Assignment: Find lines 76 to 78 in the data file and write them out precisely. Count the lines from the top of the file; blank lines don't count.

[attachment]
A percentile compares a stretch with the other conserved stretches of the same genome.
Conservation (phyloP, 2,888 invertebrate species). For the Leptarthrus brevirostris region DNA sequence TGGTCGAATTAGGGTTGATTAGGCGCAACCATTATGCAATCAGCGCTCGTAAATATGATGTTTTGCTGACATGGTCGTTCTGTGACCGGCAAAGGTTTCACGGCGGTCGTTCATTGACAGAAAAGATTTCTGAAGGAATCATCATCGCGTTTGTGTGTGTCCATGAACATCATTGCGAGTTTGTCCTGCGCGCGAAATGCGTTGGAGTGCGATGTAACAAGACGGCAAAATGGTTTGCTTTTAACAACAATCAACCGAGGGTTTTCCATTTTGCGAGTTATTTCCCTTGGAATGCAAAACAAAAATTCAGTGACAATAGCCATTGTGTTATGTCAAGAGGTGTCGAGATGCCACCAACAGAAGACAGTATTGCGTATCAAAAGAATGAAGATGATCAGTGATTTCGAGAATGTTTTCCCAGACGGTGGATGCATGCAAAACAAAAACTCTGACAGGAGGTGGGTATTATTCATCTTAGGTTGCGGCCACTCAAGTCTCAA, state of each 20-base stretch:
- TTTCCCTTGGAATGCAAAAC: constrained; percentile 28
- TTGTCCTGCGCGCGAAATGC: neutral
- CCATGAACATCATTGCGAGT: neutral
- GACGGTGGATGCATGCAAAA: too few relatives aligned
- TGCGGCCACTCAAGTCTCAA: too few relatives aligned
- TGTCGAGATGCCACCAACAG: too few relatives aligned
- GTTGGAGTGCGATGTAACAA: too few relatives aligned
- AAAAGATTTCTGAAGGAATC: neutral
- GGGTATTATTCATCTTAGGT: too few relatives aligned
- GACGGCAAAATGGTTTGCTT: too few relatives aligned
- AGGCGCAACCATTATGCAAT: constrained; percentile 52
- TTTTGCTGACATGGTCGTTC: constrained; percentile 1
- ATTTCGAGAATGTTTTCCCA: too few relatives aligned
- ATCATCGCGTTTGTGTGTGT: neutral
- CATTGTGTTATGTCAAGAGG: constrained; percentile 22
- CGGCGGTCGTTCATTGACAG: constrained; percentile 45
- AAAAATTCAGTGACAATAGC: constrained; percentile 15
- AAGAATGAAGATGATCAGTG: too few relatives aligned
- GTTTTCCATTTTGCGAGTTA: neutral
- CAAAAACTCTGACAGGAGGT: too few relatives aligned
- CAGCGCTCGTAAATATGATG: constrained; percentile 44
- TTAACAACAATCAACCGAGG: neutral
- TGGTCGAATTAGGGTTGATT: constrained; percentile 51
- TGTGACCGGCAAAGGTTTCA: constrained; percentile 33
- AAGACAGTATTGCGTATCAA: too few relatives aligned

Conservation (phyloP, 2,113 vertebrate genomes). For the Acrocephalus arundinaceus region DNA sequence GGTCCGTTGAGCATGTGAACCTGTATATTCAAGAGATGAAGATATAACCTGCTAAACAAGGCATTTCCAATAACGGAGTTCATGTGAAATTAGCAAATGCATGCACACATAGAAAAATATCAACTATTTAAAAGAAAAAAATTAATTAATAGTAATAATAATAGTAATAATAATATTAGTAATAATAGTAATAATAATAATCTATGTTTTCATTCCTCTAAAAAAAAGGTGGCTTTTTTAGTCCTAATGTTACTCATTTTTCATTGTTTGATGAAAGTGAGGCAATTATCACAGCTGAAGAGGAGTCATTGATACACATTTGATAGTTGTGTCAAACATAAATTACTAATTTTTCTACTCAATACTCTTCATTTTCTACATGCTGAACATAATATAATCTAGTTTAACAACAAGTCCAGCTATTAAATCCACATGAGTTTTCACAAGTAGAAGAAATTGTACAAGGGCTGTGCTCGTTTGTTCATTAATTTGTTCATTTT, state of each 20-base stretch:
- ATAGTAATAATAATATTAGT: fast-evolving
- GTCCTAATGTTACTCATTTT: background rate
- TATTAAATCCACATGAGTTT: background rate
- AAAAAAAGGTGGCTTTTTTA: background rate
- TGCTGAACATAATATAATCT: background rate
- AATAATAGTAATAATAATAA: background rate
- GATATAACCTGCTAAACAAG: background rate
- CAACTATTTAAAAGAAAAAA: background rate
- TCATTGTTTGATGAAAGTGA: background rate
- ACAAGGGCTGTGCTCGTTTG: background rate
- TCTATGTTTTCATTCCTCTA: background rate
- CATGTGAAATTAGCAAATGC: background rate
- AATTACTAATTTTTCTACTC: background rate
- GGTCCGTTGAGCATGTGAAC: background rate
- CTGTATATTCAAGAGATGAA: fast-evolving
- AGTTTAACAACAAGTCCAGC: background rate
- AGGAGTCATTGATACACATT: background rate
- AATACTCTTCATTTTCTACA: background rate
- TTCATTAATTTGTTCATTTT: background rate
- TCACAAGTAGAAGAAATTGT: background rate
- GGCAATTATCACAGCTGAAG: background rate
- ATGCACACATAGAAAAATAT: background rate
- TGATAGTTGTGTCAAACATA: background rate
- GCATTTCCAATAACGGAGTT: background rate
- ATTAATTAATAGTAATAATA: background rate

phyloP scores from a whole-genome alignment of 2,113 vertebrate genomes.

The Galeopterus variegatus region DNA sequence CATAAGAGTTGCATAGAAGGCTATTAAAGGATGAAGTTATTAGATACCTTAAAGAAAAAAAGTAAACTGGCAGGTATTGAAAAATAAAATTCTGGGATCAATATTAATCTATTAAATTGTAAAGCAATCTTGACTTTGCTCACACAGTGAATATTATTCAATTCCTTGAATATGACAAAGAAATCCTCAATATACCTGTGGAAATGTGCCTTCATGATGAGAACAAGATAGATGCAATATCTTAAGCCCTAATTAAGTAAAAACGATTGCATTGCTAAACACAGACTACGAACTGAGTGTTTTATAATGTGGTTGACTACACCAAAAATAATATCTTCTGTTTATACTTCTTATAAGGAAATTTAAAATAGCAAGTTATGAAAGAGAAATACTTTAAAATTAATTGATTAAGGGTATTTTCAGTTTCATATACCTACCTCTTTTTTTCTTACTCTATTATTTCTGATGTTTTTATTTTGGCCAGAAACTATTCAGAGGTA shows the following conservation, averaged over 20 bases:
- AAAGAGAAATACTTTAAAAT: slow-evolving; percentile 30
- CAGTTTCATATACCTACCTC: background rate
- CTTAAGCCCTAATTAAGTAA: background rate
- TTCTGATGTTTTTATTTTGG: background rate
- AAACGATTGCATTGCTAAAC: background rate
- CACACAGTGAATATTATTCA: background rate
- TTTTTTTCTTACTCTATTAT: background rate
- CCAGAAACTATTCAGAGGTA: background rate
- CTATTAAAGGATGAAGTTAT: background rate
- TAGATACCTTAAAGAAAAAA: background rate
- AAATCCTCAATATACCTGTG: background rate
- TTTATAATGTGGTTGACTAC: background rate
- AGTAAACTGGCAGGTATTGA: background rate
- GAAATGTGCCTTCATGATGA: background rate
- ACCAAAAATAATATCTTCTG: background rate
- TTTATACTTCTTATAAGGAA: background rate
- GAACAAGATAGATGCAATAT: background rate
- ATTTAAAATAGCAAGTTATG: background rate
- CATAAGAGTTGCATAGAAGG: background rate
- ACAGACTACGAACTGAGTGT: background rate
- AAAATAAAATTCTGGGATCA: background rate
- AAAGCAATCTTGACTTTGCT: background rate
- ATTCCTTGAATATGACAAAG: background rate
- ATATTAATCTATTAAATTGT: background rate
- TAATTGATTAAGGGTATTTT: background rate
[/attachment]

- AAAATAAAATTCTGGGATCA: background rate
- AAAGCAATCTTGACTTTGCT: background rate
- ATTCCTTGAATATGACAAAG: background rate